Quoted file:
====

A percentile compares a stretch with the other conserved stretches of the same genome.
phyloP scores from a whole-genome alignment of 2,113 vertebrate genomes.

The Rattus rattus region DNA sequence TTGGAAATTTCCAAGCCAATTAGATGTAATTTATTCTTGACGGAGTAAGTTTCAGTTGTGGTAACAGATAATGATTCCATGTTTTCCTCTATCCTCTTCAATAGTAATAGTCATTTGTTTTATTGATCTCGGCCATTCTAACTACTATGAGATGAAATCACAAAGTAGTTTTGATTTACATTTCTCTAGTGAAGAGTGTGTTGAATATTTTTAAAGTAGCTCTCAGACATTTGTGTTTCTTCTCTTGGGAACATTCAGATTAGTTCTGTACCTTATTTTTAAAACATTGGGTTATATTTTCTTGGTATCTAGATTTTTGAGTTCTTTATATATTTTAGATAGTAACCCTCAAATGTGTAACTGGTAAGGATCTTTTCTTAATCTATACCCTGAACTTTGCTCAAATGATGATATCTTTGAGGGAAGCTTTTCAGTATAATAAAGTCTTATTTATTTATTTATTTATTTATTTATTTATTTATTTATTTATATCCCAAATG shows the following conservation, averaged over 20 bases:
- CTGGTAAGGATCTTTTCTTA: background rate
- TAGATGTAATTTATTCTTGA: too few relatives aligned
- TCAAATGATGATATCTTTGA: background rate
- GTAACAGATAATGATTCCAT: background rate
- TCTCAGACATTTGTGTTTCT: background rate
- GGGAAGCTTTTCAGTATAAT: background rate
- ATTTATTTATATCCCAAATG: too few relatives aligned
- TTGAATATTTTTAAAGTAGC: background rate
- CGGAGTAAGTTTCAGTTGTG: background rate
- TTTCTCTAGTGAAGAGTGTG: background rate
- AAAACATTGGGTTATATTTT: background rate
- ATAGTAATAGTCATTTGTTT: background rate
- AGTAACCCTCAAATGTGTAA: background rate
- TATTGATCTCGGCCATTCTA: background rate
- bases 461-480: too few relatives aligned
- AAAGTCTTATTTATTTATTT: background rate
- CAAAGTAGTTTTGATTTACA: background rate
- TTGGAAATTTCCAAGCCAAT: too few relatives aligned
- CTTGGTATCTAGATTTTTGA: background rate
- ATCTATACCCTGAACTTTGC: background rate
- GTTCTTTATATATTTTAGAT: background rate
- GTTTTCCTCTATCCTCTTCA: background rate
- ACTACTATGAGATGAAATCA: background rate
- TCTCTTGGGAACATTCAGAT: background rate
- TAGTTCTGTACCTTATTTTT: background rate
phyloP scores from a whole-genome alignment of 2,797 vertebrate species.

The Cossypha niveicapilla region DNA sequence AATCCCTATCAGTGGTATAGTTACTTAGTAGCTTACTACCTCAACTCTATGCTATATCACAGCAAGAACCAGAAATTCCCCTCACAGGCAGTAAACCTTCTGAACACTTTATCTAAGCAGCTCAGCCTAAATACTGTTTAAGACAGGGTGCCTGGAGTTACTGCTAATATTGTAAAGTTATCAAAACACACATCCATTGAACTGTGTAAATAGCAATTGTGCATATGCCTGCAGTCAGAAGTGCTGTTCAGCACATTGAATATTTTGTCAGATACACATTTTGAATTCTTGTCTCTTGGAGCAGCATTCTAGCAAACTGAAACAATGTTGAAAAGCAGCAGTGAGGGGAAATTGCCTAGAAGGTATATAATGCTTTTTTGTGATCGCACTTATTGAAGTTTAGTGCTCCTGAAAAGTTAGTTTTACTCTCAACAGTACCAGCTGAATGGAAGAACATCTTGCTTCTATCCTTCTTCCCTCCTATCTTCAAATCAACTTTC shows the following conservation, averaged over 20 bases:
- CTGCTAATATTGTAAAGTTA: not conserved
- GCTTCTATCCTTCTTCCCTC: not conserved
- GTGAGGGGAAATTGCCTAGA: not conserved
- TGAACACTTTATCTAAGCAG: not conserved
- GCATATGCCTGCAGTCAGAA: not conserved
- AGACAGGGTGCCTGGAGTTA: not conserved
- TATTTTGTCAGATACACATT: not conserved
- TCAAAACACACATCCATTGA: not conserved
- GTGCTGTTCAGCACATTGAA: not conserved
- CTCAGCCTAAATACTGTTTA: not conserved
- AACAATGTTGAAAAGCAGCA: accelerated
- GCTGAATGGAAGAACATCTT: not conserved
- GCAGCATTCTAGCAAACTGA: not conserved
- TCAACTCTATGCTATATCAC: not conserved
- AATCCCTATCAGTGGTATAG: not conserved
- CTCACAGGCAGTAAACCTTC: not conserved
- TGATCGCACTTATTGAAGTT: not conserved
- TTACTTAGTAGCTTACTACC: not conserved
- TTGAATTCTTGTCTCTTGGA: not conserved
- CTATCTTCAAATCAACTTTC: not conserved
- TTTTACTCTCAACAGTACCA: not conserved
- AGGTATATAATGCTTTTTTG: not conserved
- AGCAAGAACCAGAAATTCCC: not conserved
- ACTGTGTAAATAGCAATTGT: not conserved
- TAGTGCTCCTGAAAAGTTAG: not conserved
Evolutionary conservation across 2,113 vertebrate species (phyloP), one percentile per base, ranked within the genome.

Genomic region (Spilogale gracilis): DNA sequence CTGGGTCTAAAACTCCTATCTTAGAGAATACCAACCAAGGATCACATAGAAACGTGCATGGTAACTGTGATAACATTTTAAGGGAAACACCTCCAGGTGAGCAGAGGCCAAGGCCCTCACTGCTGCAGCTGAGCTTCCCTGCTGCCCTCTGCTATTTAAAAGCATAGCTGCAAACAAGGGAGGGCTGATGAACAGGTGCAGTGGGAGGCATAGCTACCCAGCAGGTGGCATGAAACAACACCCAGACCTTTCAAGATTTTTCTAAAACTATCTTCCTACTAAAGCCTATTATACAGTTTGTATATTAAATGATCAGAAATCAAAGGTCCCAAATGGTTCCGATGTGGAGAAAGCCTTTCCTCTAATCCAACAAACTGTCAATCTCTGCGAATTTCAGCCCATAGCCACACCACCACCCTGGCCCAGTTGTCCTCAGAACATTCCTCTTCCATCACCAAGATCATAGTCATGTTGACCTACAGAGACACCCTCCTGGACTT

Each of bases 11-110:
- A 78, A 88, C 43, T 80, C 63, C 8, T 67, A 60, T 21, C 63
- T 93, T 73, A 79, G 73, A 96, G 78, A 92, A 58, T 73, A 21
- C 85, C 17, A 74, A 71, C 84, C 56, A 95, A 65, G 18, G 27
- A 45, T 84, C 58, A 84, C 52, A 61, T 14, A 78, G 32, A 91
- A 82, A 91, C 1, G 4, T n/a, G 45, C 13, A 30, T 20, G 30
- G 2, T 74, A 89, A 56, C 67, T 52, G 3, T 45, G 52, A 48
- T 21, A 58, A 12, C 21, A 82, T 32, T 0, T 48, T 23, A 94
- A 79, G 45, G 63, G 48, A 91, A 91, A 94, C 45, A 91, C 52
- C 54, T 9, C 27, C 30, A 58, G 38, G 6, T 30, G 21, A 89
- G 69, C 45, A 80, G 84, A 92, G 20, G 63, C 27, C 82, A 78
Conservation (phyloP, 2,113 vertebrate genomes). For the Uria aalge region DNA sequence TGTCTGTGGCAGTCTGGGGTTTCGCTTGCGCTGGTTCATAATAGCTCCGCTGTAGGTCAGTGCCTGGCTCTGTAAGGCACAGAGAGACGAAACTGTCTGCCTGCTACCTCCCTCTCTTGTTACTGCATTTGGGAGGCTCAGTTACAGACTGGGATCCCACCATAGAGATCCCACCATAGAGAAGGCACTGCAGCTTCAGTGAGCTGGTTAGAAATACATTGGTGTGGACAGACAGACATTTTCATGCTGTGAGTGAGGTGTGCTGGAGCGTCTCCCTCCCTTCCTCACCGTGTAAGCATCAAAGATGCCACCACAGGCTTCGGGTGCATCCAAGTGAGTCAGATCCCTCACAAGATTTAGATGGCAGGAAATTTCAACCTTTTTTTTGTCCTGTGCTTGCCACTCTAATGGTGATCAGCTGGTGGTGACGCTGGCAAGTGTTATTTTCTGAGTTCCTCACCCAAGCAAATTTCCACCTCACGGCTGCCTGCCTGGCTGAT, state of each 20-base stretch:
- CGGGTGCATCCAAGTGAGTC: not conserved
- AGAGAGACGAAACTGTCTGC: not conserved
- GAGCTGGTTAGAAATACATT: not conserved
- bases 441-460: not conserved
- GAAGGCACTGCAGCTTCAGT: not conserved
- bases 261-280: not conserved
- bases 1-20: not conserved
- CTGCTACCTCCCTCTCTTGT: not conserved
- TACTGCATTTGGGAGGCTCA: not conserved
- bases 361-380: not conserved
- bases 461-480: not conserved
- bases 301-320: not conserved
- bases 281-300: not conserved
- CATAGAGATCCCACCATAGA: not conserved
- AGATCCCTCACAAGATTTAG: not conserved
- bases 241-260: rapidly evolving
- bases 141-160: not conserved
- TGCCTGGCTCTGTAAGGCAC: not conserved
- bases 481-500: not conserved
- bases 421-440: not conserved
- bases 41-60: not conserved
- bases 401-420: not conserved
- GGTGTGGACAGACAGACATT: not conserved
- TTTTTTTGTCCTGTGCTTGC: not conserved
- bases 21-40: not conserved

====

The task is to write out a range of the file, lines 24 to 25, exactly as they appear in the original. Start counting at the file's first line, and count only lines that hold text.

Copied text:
- GTTCTTTATATATTTTAGAT: background rate
- GTTTTCCTCTATCCTCTTCA: background rate